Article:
[oclug]Linux too hard?
transop at sympatico.ca
Sat Nov 23 12:48:52 EST 2002
> > [gr] Brad, do you really think the casual user gives a sh*t
> > about"untrusted sources?"
> Some do, but most don't.. you're right. My comment above was just a
> crack at M$, after their announcement this week. It was just funny
> to hear them declare "context from Microsoft should be labeled as
> untrusted" as a solution to their recent problems :P
[gr] <LOL> Ya gotta love the way these guys will try to wiggle out
of a problem. This reminds me of a new program we have a Transpo.
We're now prohibited, by law, from letting people stand between us,
the bus drivers, and the front door on our right. It stands to reason,
because it's highly unsafe.
Transpo put out this nice little brochure lately which said something
like this(I'm not quoting verbatim): "Since we at OC Transpo are
always safety minded, we are now implementing a new program called
(whatever), and it is now prohibited to stand past the yellow line at
the front of the bus and block an operator's view of the right side of
The irony is that for the 25 years I've been there, we packed people
right down into the front steps, completely blocking our view to the
right. I an operator dared limit the load to less than this, he was
harassed by management. They couldn't fire him, but they put more and
more pressure on him, until he gave in and packed his bus right to the
front door. Safety minded indeed! Hypocritically minded is more like
> > [gr]
> > I think he wants something on which he can surf,
> > play games, e-mail, contact friends through chat rooms... yadda
> > yadda yadda; and he wants to be able to do it without the usual
> > hassles provided by Linux. Don't get me wrong, I love Linux, but
> > it's got a long way to go before it can truly compete in that
> > field.
> Actually, it doesn't have a long way to go for that. A default
> install by Redhat will do all of the above, right out of the box.
[gr] True enough, Linux has come a long way, but there is still a
dearth of certain apps.
> > [gr]
> > There are more apps and these apps are more diversified, for the
> > casual, and even business user, than Linux has produced; and
> > *that's* what counts for the causal user and even the business
> > user; and don't even get me started on drivers... OY!
> Yes, this is our main problem now. Software diversification. Let's
> look at something like the Amiga even. It has a far, far wider
> backdrop of software to use, and it has been effectively
> non-mainstream for over 10 years!
> However, let's stick on the topic here. Can Grandma use Linux?
> Sure. Again, once installed, it is just a matter of "Click on the
> Mozilla icon".
> "Click on the Open Office icon" and such.
[gr] Yes, and that was your main point, I realize that. Guess I was
just looking for a scrap, eh? ;-)
> If you think the average Grandma just buys a printer, a camera, and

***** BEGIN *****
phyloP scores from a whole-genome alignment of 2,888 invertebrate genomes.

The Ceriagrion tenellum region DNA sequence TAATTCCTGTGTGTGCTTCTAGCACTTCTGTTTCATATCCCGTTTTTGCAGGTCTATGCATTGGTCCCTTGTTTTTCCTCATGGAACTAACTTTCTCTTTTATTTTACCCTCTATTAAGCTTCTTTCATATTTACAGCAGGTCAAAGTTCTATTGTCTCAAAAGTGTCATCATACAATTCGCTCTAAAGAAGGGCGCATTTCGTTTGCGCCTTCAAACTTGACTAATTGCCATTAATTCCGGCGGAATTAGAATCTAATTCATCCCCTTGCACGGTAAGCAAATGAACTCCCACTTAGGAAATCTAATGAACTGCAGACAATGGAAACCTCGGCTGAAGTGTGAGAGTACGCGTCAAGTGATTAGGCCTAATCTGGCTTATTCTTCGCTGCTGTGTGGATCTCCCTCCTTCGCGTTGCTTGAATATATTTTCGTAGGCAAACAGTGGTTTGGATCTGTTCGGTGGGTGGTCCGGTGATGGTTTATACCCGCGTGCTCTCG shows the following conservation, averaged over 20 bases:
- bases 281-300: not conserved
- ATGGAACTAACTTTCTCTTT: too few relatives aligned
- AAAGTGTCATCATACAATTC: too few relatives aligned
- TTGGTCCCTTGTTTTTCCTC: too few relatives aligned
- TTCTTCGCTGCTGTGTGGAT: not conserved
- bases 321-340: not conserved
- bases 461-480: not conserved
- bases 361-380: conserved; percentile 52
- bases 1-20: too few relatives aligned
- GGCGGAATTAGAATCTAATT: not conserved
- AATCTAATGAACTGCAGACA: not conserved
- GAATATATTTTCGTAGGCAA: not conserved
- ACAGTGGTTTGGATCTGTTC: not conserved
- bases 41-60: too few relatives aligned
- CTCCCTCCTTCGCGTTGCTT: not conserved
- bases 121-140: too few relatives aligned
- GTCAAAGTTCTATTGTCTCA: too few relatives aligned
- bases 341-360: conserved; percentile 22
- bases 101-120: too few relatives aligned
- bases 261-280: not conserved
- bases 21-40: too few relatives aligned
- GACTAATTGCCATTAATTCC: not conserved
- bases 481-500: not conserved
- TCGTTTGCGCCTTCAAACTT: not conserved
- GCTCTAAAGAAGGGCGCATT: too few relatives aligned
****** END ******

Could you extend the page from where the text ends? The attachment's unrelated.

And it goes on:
> plugs it in and it "works" under windows.. well, from my experience
> with novice users, Window's isn't "plug and play". XP is old now,
> and drivers for products aren't built in. You get message like
> "This isn't a trusted driver!" and such to confuse users installing
> new hardware.
[gr] I don't know about the average grammy, but I know a few people,
computer illiterate thought they may be, who have done that in Windows
and gotten results from the get go. Admittedly, that doesn't always
For me, the bottom line with Linux is this: make it easier for the
non-Geeks out there and write more software and drivers. Of course, I
realize this takes time, and I readily admit that various distros have
come a very long way, say, since the days of Redhat 4.1, when I
started fiddling with Linux... that's when I started a love/hate
relationship with Linux. Now it's more a LOOOOVE/hate relationship.
Things are getting betterer and betterer. ;-)
> It's the average skilled user that has problems with Linux. They
> can navigate and work out many Windows problems themselves, but have
> a problem with Linux. These are the users that think that Windows
> is easier to use than Linux. The novice user finds both hard to
[gr] That's true. The biggest problem I had with Linux were all the
arcane commands and the fact that I had to know how to hack config
files and know where they were. If a novice learns Linux before
Windows, evidently, Windows will be strange to him; and if he earns
Linux on a distro like MDK or SuSe, his learning curve won't be as
high as if he learns from Debian, or Slackware.
> > [brad]
> > > Yeah, M$ knows what they are doing :P
> > [gr] I'm no fan of M$, that's for sure, but yes, they *do* know
> > what they're doing. They're providing software for millions, and
> > they're doing it successfully. I look forward to the day when
> > Linux can do the same; my digital camera woes being just one
> > example out of many.
> Sure, it's easy to rape, pillage and steal from the consumer,
> through dirty and evil that would end up with any individual or
> smaller corporation jailed.
[gr] <LOL> Got me there. As I said, I'm no fan of M$ and especially
that shark Gates.
"Half the lies they told me aren't true!"
~ Yogi Berra
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